Old Pueblo Panache

With The Addition Of Old Pueblo Grille, Restaurant Impresario Bob McMahon Is Dressed To The Nines.

I THINK I'VE discovered the secret to Bob McMahon's phenomenal success as a local restaurateur: consistency and quality. Each of McMahon's nine restaurants offers something a little different, but these standards assure diners an unwavering value at any of them.

Therefore, the minute Old Pueblo Grille opened its doors, a ready-made clientele bustled in full of anticipation and expectations. They were not disappointed.

The latest addition to the McMahon-Metro Restaurant empire (which also includes City Grill, Metropolitan Grill, Firecracker, Keaton's, McMahon's Prime Steak House, Bob's, Coyote Grill in Green Valley and, most recently, the Tack Room) has slipped seamlessly into the building formerly occupied by the Cottonwood Café and the Lunt Avenue Marble Club. Although there have been slight modifications to the design of the space (most notably, the transfer of the front bar to an enclosed area toward the rear of the building, and an expanded outdoor patio), the restaurant exudes the same Santa Fe-style warmth and charm present in earlier incarnations.

Open for both lunch and dinner, Old Pueblo Grill specializes in regional Southwestern cuisine, with "an emphasis on flavor rather than on food that is hot and spicy," our server informed us. Although we happen to like hot and spicy cuisine, we admired the remarkable variety of dishes the menu presented.

As we glanced over the selections, we immediately noticed a separate margarita menu and an exhaustive listing of 101 kinds of tequila, ranging in price from $4 to $50. For those unfamiliar with top-quality sipping tequilas, I assure you it's a rare treat. On our next visit, we'll forego dinner in favor of agave and appetizers.

Warm bread sticks and slices of pumpkin bread are delivered to each table along with the menus. Both were ideal for abating our hunger as we contemplated the menu.

The extensive menu includes a printed insert of at least a half-dozen specials reflecting available ingredients and the chef's creative whims. One of the specials was an appetizer of jalapeño, corn and shrimp fritters ($6.95): four golden orbs in a cloak of red chile sauce. Comprised of the aforementioned ingredients and a generous handful of jack cheese, the fritters were crunchy on the outside and gooey and pudding-like at the center. The unusual textural combination worked well in blending the flavors. The red chile roux was similar to a mild enchilada sauce, and benefited from a dash or two of fiery hot sauce.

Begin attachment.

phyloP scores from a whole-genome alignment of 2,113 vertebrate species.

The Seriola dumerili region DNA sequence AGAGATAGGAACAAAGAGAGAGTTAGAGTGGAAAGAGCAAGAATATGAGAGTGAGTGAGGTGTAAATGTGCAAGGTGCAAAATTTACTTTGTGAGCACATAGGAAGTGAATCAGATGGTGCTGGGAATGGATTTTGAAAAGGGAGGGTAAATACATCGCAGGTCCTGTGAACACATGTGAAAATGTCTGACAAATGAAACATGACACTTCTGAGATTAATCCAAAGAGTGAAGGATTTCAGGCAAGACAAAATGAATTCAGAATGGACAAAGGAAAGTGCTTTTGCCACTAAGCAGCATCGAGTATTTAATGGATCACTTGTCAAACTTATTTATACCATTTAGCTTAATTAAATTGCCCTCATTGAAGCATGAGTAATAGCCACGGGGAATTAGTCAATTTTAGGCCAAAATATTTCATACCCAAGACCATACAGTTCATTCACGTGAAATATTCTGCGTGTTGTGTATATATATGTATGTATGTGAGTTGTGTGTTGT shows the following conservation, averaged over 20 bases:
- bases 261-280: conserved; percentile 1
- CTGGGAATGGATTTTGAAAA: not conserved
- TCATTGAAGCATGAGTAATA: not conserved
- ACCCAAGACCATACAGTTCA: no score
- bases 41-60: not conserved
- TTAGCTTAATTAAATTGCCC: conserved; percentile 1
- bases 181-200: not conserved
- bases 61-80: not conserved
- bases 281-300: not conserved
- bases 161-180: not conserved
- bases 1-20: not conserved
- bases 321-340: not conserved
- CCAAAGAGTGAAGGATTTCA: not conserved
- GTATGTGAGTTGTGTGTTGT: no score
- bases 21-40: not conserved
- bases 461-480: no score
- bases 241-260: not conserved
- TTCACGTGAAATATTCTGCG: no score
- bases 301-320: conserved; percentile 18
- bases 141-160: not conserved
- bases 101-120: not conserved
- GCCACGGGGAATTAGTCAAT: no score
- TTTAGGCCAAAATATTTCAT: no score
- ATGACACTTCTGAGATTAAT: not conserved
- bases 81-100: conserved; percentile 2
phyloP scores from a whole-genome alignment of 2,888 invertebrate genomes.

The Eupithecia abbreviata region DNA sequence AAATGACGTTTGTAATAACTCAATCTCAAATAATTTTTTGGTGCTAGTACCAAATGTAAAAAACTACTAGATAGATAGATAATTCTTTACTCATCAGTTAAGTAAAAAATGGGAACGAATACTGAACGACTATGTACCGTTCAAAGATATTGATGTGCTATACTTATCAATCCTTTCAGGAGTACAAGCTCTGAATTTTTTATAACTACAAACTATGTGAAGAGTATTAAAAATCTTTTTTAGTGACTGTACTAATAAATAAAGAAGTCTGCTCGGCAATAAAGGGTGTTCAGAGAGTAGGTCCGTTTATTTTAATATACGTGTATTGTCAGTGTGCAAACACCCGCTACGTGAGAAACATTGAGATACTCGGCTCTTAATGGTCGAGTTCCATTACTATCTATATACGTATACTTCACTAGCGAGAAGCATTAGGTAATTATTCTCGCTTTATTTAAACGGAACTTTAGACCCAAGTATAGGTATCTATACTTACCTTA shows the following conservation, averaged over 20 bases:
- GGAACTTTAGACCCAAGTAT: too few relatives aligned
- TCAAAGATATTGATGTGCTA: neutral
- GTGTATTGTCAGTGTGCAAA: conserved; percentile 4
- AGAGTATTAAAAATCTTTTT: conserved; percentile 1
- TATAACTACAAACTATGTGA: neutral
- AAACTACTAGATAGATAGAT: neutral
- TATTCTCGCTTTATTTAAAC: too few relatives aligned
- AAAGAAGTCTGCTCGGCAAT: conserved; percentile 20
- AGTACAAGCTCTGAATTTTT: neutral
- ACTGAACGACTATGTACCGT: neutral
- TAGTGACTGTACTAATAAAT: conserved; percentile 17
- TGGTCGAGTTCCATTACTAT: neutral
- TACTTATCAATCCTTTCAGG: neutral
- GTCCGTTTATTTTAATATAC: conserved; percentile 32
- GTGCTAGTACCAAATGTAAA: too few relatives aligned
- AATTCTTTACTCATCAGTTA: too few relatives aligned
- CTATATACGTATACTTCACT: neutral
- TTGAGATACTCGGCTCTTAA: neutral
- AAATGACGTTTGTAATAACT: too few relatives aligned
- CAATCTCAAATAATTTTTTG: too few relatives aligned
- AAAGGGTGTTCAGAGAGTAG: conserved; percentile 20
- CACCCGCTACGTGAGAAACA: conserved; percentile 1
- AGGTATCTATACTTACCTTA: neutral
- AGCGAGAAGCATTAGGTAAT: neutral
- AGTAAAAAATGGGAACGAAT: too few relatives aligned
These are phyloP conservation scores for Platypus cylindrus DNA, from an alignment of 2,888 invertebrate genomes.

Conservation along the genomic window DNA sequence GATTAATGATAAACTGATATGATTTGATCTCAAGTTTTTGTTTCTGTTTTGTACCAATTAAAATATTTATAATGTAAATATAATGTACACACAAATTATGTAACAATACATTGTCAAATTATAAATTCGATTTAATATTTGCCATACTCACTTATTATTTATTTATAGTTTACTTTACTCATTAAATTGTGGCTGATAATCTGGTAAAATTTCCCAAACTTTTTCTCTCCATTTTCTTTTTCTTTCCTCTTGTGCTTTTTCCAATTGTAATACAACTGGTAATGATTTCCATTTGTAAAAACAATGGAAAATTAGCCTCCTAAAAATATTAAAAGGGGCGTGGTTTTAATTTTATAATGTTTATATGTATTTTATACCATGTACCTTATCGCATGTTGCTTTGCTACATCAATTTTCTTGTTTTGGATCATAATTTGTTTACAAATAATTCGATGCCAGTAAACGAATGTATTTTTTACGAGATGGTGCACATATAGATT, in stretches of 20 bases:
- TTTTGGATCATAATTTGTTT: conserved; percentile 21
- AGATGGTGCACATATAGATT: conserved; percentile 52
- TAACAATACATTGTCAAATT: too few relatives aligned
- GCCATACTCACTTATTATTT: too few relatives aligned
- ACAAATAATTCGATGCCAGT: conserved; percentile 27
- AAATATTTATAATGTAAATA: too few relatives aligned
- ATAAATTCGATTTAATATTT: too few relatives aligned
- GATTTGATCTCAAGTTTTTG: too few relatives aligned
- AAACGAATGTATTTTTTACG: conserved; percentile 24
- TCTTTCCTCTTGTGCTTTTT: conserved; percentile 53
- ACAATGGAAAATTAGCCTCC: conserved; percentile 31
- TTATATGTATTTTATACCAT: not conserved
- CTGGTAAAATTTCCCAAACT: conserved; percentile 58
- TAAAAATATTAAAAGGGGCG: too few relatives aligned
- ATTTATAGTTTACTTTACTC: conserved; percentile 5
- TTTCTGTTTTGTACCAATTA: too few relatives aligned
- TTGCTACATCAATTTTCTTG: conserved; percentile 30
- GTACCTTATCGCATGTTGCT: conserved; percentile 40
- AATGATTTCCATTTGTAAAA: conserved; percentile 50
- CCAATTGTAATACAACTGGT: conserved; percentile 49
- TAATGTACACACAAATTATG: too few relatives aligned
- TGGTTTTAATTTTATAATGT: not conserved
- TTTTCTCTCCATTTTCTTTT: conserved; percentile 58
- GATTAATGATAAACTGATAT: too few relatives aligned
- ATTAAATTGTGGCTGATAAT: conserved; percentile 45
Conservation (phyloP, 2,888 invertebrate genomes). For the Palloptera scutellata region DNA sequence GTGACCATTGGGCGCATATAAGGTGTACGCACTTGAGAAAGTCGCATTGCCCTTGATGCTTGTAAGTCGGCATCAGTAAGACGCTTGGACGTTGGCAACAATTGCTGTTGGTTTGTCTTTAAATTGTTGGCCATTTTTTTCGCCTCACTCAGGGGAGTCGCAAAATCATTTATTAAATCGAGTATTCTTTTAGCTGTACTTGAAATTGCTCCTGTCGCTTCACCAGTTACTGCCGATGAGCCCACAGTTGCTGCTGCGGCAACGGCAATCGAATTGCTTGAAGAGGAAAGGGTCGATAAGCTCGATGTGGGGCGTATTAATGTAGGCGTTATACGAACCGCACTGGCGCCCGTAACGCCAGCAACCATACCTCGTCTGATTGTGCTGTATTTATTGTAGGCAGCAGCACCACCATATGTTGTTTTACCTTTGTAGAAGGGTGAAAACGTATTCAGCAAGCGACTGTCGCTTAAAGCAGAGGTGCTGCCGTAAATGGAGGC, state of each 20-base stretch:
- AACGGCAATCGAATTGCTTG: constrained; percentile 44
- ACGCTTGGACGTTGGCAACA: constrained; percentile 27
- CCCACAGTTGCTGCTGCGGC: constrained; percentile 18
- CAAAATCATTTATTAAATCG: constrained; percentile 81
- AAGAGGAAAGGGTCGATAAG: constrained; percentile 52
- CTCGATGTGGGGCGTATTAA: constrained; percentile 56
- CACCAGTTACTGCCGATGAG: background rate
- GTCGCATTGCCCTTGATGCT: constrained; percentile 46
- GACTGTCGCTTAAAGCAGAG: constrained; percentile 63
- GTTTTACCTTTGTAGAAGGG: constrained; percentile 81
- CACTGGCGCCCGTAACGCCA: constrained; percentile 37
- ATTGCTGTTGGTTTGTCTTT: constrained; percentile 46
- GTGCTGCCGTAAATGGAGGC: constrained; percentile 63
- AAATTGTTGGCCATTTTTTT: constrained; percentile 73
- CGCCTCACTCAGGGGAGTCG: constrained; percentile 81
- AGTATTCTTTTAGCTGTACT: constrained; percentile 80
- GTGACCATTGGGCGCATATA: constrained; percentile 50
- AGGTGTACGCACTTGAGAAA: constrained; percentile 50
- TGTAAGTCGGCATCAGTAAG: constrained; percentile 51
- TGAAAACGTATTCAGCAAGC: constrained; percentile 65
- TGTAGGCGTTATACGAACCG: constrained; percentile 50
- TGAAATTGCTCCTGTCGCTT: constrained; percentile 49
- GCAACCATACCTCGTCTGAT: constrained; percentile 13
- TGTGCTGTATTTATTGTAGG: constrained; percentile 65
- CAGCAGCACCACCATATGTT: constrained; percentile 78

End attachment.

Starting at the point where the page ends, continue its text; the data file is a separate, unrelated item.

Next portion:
In addition to a comprehensive menu featuring beef, chicken, fish and pork, Old Pueblo Grille offers a special children's menu for underage company. The menu includes such standards as burgers and fried shrimp, but also features more regional fare, such as the shredded beef soft tacos with charro beans ($3.95) that our young companion ordered. Filled with shredded lettuce, tomatoes and grated cheddar cheese, the tacos were easily rolled into neat, savory mouthfuls. The charro beans -- whole pintos simmering in a chili-infused sauce -- registered a spice level perfectly suited to developing palates.

Equally satisfying was a pair of grown-up dishes from both land and sea. The Sonoran filet medallions ($15.95) consisted of two spheres of buttery beef tenderloins served with a piquant and faintly sweet ancho tequila sauce, creamy poblano mashed potatoes, charro beans, and a sautéed medley of zucchini, yellow squash and red bell pepper. As requested, the meat was grilled to a perfect medium rare, and the side dishes complemented it beautifully. Although no soup or salad accompanies entrees at Old Pueblo Grille, the ample portions make them unnecessary.

Another of the evening's specials, a green chile-crusted halibut served with a cilantro-lime beurre blanc sauce and black bean and mango salsa ($13.95), was superb. The crust provided the fresh, flaky fish with a delightful crunch, and the accompanying condiments infused the mild fillet with sweet, tangy and savory nuances. The vegetable medley and seasoned rice completed the platter.

All of Old Pueblo Grille's desserts are made in-house, and the brief list ranges from chocolate to fresh fruit. The fried bananas served with chocolate dipping sauce and sweet chile-pecan ice cream ($4.95) sounded intriguing, but our palates balked at the offbeat combination of flavors.

"It's kind of like Arthur Treacher does dessert," my companion mused as he cut into a heavily breaded, hot banana cube. The accompanying ice cream, on the other hand, was sensational, so loaded with chopped pecans that every bite requires concentrated chewing.

An outstanding kahlua crème brûlée ($4.95) exuded the coffee liqueur in sweet, silky tones. We'll sample the chocolate mousse and caramelized fruit tart on the next visit, along with some of the tequilas.

Service at Old Pueblo Grille is blessedly timely and efficient, and our server was exceptionally informed about every aspect of the menu. It was a pleasure to be in such knowledgeable and capable hands.

If there's a chink in Bob McMahon's armor, Old Pueblo Grille certainly isn't it. Chalk up another win for Metro Restaurants.

Old Pueblo Grille. 60 N. Alvernon Way. 326-6000. Open 11 a.m. to 10 p.m. Sunday through Thursday, and 11 a.m. to 10:30 p.m. Friday and Saturday. Full bar. All major credit cards. Menu items: $2.95-$15.95.